This shows the number of students per full-time equivalent (FTE) teacher. A low student-teacher ratio is not the same as a small class size. Some schools have teachers who teach specialized subjects with smaller classes. Other schools hire extra teachers to free up class preparation time for their core teaching staff. Both of these possibilities lower the overall student-teacher ratio but not the average class size.
Note that student-teacher ratios based upon FTE teachers can be exceedingly high for schools that have a large number of part-time teachers. If, for example, a small school has four part-time teachers at 25%, the student-teacher ratio at this school would be calculated based upon one teacher instead of four (because four teachers at 25% is equal to one full-time teacher). This in turn will make the student-teacher ratio appear higher than it really is. If your school has an exceptionally high student-teacher ratio, check with your school principal for an explanation.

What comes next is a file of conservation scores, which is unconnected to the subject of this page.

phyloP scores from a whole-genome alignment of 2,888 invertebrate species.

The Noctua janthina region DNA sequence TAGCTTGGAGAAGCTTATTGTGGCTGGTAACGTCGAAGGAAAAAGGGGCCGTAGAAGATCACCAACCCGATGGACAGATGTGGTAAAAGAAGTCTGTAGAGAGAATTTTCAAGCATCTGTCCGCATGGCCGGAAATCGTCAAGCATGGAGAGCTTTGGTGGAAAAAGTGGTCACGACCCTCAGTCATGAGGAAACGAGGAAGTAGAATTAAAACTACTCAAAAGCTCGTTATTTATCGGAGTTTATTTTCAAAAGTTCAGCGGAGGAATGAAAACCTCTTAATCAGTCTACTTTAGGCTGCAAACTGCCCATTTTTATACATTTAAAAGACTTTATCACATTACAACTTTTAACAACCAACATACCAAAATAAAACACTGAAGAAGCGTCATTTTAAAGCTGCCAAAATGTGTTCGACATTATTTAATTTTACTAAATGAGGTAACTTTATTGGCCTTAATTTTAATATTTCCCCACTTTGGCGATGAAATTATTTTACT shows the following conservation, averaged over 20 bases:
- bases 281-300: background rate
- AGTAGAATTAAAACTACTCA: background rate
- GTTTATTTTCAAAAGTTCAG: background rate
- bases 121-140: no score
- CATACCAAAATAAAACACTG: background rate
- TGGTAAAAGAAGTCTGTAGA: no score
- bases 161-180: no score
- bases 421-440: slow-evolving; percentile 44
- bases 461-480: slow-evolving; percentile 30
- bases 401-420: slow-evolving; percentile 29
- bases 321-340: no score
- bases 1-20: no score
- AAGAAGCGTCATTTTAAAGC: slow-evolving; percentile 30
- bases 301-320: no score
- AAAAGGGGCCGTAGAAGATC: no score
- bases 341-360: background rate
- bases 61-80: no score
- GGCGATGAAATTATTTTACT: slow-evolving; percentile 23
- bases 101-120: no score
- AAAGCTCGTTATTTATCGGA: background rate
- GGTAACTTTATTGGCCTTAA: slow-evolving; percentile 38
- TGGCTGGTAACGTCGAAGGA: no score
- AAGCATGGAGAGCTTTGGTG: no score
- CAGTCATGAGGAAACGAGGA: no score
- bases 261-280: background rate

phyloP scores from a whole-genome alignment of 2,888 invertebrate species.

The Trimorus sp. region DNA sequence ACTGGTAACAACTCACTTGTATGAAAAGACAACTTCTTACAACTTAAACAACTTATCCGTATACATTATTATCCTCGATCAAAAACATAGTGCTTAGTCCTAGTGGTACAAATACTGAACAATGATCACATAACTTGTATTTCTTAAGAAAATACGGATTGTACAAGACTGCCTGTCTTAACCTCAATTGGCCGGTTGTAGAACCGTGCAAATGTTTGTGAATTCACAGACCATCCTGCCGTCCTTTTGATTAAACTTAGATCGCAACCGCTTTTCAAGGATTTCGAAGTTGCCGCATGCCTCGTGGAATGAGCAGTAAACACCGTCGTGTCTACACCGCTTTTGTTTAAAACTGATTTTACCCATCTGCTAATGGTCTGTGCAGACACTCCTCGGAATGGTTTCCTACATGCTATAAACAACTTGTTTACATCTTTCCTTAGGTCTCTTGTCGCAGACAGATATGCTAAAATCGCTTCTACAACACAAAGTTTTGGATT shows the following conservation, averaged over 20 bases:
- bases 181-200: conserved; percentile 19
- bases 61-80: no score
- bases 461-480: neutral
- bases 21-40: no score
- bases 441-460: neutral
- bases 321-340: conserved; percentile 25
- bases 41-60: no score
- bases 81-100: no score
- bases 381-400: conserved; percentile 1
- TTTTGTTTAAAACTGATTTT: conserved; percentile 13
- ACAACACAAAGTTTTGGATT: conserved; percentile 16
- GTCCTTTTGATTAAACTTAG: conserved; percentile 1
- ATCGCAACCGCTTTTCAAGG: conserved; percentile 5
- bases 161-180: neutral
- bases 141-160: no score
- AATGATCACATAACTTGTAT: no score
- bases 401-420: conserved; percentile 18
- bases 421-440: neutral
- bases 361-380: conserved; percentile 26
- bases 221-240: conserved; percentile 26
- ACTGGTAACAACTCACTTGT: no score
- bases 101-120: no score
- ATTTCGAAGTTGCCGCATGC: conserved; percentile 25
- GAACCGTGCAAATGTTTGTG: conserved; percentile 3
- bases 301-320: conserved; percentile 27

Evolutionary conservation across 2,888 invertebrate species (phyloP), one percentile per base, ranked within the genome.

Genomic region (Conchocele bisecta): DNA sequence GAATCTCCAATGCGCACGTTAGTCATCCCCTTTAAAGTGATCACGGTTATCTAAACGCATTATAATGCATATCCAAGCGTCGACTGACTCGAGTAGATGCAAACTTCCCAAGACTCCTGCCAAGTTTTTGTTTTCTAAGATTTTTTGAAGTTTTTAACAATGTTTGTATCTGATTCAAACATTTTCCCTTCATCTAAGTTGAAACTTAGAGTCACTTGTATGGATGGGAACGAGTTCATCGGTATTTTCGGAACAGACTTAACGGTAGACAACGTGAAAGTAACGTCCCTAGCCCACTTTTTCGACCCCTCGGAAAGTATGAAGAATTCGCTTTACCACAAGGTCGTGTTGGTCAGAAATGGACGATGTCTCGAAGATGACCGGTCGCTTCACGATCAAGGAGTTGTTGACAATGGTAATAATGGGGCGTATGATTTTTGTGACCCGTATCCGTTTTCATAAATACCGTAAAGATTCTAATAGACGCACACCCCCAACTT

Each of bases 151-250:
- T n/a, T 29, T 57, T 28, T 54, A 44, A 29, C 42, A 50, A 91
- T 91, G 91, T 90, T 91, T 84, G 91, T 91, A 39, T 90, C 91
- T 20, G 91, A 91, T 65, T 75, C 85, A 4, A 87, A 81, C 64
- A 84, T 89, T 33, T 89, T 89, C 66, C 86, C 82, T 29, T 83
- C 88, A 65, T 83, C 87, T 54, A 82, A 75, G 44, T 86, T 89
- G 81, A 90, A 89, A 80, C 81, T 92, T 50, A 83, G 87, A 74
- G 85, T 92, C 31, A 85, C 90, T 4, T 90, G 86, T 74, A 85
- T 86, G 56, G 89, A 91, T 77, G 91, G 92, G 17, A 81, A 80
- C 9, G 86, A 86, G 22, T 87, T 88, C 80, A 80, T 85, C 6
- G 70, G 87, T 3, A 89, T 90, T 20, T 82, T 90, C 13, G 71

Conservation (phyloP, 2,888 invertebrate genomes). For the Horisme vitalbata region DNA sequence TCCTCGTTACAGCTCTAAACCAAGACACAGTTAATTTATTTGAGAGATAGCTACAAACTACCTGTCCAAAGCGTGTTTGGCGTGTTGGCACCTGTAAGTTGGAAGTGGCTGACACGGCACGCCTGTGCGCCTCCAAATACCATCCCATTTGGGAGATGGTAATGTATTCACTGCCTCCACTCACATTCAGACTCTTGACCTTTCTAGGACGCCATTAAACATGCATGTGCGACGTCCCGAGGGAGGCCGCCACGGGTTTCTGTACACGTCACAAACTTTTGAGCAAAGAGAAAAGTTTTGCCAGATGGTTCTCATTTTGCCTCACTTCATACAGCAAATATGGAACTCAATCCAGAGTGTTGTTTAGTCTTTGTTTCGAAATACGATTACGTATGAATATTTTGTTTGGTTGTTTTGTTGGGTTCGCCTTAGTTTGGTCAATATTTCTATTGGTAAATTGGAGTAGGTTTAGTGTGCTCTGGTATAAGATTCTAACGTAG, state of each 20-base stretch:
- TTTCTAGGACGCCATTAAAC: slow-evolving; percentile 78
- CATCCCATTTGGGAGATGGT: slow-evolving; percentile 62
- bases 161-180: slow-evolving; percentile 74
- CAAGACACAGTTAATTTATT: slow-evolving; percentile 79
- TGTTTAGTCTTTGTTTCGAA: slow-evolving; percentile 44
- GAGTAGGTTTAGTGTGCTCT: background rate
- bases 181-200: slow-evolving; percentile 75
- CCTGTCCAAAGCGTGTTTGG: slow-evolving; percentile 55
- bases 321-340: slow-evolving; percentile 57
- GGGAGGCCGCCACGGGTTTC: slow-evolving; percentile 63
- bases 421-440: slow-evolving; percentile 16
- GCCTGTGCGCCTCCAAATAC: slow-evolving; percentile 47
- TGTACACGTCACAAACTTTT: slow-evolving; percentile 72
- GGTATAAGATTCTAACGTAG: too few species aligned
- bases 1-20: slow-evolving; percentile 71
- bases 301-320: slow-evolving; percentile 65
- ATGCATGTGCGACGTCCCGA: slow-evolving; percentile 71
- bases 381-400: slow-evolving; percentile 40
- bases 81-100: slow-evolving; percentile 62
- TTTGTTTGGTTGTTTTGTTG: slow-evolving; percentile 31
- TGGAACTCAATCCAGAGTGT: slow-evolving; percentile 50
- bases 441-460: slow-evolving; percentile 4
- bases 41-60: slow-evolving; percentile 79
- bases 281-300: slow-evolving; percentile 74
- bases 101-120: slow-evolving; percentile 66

Source: GreatSchools.net calculated this ratio by dividing the number of students enrolled by the number of FTE teachers. Student enrollment and FTE teacher count were provided by the Michigan Department of Education and are from 2007-2008.
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